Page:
Sunday, February 15, 2009

Recovering at the Speed of Life

By Dr. Tim Maggs
July/August 2001
Washington Running Report

The million dollar question--"How can I recover more quickly from both injuries and training/racing?" Nature's time frame for recovery and our recovery needs are often in conflict. Speeding this process has kept many researchers (as well as yours truly) burning the midnight oil searching for advances. My greatest teacher was personally being on the disabled list. I wished my only goal was to recover from a marathon. Unfortunately, I tried in vain for eight years to recover from chronic calf pulls (more than 75 of them). I guess being personally injured automatically put the interest level up a notch or two. I'm not sure whether it was intelligence or ignorance that kept me persistently looking for an answer, but I ultimately found one, and this is now the foundation of my Maggs Muscle ManagementTM Program.

Physiological Changes An exercised muscle will go through micro-traumas. The micro- tears that occur after exercise require time to heal. That time is our recovery period. With a little forethought and discipline, we can expedite the recovery process, from both training and racing, while also reducing our vulnerability to injury.

The first step in a speedier recovery is to prepare your muscles better. Fast and short or long and slow, muscles recover more quickly with a thorough warm-up. My muscle management program encourages the increase of blood to muscles (The Stick is one way to do this), coupled with thorough stretching of the muscles. This will increase both the temperature and length of the muscle, making the muscle more efficient in both exercise and recovery. Circulation (food and oxygen) to the muscle will increase, while harmful toxins will be flushed from the muscle.

Recovery Once a muscle has been worked, and depending on the degree of work it has done, it will contain micro-tears. A worked muscle will also be tight, much like a clenched-fist. This environment suggests the need for circulation, but Mother Nature's time clock insists that a muscle must slowly relax before healthy volumes of new blood can get into the muscle to begin the clean- up and healing process. Again, with the combination of The Stick and stretching, new, rich blood flow is introduced to a muscle while the muscle is being manually relaxed. This allows food and oxygen to get into the muscle much faster, expediting the whole recovery process.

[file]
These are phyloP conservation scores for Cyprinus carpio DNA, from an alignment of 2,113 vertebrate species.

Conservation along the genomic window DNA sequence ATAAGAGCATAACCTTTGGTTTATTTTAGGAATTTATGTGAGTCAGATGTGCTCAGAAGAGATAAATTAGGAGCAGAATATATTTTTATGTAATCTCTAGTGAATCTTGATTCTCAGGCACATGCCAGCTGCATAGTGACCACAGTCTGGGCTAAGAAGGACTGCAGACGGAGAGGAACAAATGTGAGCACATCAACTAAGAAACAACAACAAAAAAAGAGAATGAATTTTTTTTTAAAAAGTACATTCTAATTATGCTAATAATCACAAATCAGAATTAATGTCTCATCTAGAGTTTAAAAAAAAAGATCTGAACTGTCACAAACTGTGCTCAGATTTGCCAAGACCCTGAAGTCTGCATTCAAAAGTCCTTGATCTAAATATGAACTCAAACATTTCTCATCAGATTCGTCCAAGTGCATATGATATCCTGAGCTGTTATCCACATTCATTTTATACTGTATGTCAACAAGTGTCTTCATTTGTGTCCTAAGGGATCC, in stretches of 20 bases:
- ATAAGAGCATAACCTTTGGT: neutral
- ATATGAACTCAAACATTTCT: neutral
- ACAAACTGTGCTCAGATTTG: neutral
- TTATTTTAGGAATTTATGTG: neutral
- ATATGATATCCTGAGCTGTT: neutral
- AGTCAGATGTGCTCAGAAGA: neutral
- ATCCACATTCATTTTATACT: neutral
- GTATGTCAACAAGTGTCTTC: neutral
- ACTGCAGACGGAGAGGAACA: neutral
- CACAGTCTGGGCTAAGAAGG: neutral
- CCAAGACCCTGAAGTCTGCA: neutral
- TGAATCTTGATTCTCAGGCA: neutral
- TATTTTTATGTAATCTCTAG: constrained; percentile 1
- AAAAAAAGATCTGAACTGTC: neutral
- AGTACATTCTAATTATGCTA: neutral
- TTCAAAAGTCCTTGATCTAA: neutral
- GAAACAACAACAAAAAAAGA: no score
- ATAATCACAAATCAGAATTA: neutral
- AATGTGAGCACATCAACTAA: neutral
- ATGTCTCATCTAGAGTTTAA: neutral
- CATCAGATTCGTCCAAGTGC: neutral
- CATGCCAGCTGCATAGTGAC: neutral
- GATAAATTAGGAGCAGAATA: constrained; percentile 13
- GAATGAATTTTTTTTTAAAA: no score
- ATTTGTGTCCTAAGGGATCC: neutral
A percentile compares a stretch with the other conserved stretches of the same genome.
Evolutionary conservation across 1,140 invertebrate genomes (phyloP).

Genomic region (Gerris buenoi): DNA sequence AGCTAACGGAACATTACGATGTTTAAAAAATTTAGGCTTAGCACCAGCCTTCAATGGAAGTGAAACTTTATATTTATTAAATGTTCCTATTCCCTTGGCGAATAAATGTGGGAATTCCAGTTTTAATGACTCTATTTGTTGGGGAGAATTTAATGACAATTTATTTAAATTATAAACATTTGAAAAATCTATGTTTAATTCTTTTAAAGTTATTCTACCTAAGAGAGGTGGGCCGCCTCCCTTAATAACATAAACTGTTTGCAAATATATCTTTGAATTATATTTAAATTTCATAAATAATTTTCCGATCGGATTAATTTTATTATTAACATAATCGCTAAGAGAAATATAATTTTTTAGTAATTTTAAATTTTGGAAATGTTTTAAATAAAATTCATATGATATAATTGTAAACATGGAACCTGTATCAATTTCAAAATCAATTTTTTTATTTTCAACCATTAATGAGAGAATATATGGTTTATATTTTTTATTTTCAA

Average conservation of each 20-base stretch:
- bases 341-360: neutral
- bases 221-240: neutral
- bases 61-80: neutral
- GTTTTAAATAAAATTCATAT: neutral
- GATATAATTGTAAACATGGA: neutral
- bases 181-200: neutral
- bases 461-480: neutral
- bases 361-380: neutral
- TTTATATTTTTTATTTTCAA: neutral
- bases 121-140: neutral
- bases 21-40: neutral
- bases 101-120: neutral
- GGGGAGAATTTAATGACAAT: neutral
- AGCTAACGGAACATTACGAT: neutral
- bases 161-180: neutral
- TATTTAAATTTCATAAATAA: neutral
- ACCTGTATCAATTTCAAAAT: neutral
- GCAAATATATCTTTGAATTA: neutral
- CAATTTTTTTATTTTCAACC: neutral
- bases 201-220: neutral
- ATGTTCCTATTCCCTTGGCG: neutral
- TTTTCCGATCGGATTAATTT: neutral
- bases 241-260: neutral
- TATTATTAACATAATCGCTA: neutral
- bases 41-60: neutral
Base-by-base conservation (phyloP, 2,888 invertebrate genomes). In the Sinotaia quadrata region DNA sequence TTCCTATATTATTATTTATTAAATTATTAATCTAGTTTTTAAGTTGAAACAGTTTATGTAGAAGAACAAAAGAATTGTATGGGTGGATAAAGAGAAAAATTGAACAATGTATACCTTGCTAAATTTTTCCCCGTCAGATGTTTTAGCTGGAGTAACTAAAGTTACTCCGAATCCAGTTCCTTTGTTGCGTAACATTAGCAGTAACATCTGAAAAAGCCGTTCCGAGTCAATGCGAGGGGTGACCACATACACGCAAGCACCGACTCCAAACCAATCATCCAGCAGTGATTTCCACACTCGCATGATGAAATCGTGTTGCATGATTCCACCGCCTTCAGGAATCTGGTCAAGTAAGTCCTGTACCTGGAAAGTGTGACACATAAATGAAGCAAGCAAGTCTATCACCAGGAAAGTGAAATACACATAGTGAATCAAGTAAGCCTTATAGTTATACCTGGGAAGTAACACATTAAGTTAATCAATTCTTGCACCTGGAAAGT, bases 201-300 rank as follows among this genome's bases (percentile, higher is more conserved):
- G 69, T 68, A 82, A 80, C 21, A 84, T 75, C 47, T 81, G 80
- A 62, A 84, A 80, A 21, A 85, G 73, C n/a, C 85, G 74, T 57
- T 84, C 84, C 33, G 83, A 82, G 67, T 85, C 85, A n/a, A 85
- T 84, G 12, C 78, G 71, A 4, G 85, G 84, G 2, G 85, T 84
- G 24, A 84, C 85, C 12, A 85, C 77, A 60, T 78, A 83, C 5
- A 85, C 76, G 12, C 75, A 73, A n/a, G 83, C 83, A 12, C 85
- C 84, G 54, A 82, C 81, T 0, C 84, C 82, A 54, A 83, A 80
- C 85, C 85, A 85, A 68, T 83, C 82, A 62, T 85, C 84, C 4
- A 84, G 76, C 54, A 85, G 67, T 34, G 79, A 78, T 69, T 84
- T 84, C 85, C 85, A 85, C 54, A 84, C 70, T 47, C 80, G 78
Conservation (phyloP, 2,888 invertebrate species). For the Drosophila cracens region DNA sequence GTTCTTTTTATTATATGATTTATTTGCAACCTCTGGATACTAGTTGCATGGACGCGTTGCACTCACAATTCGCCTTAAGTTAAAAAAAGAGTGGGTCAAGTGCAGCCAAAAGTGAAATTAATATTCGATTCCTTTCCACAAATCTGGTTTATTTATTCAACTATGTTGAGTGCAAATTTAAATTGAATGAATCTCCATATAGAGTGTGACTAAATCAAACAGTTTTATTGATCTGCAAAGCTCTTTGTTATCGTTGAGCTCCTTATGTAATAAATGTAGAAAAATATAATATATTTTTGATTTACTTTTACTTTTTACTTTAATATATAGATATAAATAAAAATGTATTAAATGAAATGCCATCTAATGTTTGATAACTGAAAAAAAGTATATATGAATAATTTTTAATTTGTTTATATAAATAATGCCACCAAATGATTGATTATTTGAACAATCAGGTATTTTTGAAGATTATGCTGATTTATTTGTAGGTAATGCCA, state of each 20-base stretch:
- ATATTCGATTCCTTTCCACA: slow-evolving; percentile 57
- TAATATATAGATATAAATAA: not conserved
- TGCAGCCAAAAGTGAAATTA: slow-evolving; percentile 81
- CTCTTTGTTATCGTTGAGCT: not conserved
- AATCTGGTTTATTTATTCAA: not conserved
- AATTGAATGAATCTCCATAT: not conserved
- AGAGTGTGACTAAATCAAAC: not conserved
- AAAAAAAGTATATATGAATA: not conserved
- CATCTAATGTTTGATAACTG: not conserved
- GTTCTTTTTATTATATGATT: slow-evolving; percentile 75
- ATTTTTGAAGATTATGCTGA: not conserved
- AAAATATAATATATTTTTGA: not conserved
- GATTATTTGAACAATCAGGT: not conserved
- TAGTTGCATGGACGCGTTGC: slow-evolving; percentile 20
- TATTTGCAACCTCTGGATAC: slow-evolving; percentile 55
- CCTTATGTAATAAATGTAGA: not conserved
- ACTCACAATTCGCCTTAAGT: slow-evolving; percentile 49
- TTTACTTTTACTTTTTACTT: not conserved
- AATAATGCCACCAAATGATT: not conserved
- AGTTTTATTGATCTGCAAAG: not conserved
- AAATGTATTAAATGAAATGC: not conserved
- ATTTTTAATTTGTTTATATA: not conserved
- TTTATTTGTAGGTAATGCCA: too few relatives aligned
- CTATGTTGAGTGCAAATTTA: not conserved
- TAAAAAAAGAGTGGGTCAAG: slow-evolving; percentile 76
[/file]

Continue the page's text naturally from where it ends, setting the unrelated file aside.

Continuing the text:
Now, to add one more piece to the puzzle, you have your carbohydrate window, which can help dramatically in this process. Studies have shown there is a period after intense or long endurance exercise that muscles are "hungry" for glycogen restoration. During a brief period after exercise, this "window" is your opportunity to consume carbohydrates that will speed recovery and increase your stores of glycogen for future use. "The longer you wait before you consume carbohydrates, the less 'hungry' your muscles become," says Dr. John Ivy, Ph.D., director of the exercise science laboratory at the University of Texas. "If you wait longer than 15 minutes, the rate of absorption is decreased by roughly fifty percent."

This basically says that, instead of sitting around reminiscing after a race or hard workout, get out your Stick or ask a friend to apply some good massage techniques to the most worked muscles in your body. Then, ingest some carbohydrate recovery product that will feed the muscles exactly what they are looking for.